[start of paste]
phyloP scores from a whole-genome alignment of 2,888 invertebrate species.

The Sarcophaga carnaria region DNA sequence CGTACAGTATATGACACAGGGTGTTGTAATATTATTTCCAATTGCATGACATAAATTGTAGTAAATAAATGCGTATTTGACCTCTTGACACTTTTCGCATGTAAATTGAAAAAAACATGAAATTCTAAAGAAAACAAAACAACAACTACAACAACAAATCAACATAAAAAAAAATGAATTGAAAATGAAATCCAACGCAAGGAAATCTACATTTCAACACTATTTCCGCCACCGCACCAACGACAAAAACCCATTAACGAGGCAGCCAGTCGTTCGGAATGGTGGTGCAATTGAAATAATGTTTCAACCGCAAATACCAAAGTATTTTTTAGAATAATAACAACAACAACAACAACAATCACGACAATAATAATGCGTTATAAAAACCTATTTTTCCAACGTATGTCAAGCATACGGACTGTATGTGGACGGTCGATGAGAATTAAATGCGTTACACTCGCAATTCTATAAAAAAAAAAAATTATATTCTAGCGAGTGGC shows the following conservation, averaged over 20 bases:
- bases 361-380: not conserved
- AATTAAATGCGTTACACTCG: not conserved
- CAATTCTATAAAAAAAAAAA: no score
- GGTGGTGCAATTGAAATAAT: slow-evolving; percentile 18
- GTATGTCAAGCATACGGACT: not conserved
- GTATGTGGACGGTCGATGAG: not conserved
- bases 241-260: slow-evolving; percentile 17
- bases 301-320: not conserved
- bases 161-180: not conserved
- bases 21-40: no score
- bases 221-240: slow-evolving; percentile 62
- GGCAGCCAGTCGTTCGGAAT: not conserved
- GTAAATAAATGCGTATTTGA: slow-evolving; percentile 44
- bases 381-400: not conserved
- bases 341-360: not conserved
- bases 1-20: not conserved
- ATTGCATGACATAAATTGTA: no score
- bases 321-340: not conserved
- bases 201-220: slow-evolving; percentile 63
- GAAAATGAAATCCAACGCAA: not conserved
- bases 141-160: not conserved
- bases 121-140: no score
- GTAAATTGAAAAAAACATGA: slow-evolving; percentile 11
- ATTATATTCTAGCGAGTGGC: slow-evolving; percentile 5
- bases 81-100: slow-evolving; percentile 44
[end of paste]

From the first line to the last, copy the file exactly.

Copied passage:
phyloP scores from a whole-genome alignment of 2,888 invertebrate species.

The Sarcophaga carnaria region DNA sequence CGTACAGTATATGACACAGGGTGTTGTAATATTATTTCCAATTGCATGACATAAATTGTAGTAAATAAATGCGTATTTGACCTCTTGACACTTTTCGCATGTAAATTGAAAAAAACATGAAATTCTAAAGAAAACAAAACAACAACTACAACAACAAATCAACATAAAAAAAAATGAATTGAAAATGAAATCCAACGCAAGGAAATCTACATTTCAACACTATTTCCGCCACCGCACCAACGACAAAAACCCATTAACGAGGCAGCCAGTCGTTCGGAATGGTGGTGCAATTGAAATAATGTTTCAACCGCAAATACCAAAGTATTTTTTAGAATAATAACAACAACAACAACAACAATCACGACAATAATAATGCGTTATAAAAACCTATTTTTCCAACGTATGTCAAGCATACGGACTGTATGTGGACGGTCGATGAGAATTAAATGCGTTACACTCGCAATTCTATAAAAAAAAAAAATTATATTCTAGCGAGTGGC shows the following conservation, averaged over 20 bases:
- bases 361-380: not conserved
- AATTAAATGCGTTACACTCG: not conserved
- CAATTCTATAAAAAAAAAAA: no score
- GGTGGTGCAATTGAAATAAT: slow-evolving; percentile 18
- GTATGTCAAGCATACGGACT: not conserved
- GTATGTGGACGGTCGATGAG: not conserved
- bases 241-260: slow-evolving; percentile 17
- bases 301-320: not conserved
- bases 161-180: not conserved
- bases 21-40: no score
- bases 221-240: slow-evolving; percentile 62
- GGCAGCCAGTCGTTCGGAAT: not conserved
- GTAAATAAATGCGTATTTGA: slow-evolving; percentile 44
- bases 381-400: not conserved
- bases 341-360: not conserved
- bases 1-20: not conserved
- ATTGCATGACATAAATTGTA: no score
- bases 321-340: not conserved
- bases 201-220: slow-evolving; percentile 63
- GAAAATGAAATCCAACGCAA: not conserved
- bases 141-160: not conserved
- bases 121-140: no score
- GTAAATTGAAAAAAACATGA: slow-evolving; percentile 11
- ATTATATTCTAGCGAGTGGC: slow-evolving; percentile 5
- bases 81-100: slow-evolving; percentile 44